6. Another thing you should do is a clean boot before installing the Service Pack, you can do this by:

  • Click Start, type msconfig in the Start Search box, and then press ENTER.
  • Accept User Account Control permission
  • If you are prompted for an administrator password or for a confirmation, type the password, or click Continue.
  • On the General tab, click Selective Startup.
  • Under Selective Startup, click to clear the Load Startup Items check box.
  • Click the Services tab, click to select the Hide All Microsoft Services check box, and then click Disable All.
  • Click OK.
  • When you are prompted, click Restart.
  • After the computer starts, proceed with the installation.

7. Another task you should try is to check your hard disk for errors:

  • Click Start
  • Type: CMD, from the results, right click CMD
  • Click ‘Run as Administrator’
  • At the Command Prompt, type: chkdsk /r /f

When you restart your system, your computer will be scanned for errors and attempts will be made to correct them.
Read more: http://notebooks.com/2011/02/22/how-to-install-windows-7-service-pack-1-sp1/

If you are installing through Windows Update, try downloading the full installer instead:

http://www.microsoft.com/downloads/en/details.aspx?FamilyID=c3202ce6-4056-4059-8a1b-3a9b77cdfdda#QuickDetails

Also try the following suggested by MS Support]

Rename the Software Distribution folder:

  • Click Start Menu > Type %windir% and Press 'OK'
  • Locate the SoftwareDistribution folder
  • Right-click the SoftwareDistribution folder and then right-click > Rename
  • Type SoftwareDistributionOld Press 'ENTER'
  • Click Start type cmd (you should see the command prompt populate at the top) Right-click it and select Run as Administrator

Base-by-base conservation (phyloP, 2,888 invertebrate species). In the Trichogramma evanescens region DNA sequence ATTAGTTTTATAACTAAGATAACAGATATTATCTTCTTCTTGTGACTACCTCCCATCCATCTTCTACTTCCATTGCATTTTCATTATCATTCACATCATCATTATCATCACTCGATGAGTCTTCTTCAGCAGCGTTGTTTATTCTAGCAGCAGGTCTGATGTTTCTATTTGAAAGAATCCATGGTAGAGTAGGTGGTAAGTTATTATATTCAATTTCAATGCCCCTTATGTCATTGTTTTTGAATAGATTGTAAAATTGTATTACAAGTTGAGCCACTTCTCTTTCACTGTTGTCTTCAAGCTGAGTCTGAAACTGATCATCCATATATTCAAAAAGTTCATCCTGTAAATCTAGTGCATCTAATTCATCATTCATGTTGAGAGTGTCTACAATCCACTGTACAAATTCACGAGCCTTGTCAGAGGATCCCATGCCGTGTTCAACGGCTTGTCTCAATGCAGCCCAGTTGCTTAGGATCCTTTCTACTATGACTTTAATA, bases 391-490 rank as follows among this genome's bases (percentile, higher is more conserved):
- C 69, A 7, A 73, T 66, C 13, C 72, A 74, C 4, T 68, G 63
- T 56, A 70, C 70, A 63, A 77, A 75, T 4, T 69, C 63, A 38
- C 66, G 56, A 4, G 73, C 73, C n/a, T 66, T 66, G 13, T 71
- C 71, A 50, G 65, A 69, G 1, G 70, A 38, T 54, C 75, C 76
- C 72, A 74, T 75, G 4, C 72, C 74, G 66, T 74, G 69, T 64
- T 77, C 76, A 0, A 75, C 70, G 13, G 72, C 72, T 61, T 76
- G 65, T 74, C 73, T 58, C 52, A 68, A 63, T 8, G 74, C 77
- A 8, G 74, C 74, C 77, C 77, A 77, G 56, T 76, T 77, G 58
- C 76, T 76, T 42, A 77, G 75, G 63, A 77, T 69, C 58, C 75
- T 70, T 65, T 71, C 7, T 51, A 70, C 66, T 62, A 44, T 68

Inside the prompt type sfc /scannow

For more info on the System File Checker visit this link. http://support.microsoft.com/kb/929833

2. Click: Reset Windows Update Components and run the FixIt? in both default and aggressive modes. http://support.microsoft.com/kb/971058

3. Download / Install / Run theSystem Update Readiness Tool (Links below, please take note and ensure you install the correct 64 or 32bit option for your system)

Download the System Update Readiness Tool (64bit)

http://www.microsoft.com/downloads/en/details.aspx?FamilyID=914FBC5B-1FBA-4BAE-A7C3-D2C47C6FCFFC

System Update Readiness Tool (32bit)

http://www.microsoft.com/downloads/en/details.aspx?FamilyId=44e15787-66b0-4e9c-9c3b-1fc9ea40f69f&displaylang=en

http://windows.microsoft.com/en-US/windows7/uninstall-sp1
http://windows.microsoft.com/troubleshootwindows7sp1

Check your hard disk for errors, Another obscure thing you could try is disabling User Account Control temporarily.

Install the drivers for your LAN adapter (Wireless, Ethernet or Bluetooth.
Its possible you might need to do a BIOS update if one is available for your computer.

Also, check for any updated chipset drivers.

Also, disconnect any non-essential devices you might have attached to the system.
Its possible the SP1 download might be corrupt, I would download another copy and try again.

Also Refer: Technet Blog - 0x8024200D and 0x800f081f error when you are installing Windows 7 or Windows Server 2008 R2 SP1

If this does not help, perform a repair install of your OS. For more information, refer to this Microsoft article: http://windows.microsoft.com/troubleshootwindows7sp1

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About bench3 -

Haja Peer Mohamed H, Software Engineer by profession, Author, Founder and CEO of "bench3" you can connect with me on Twitter , Facebook and also onGoogle+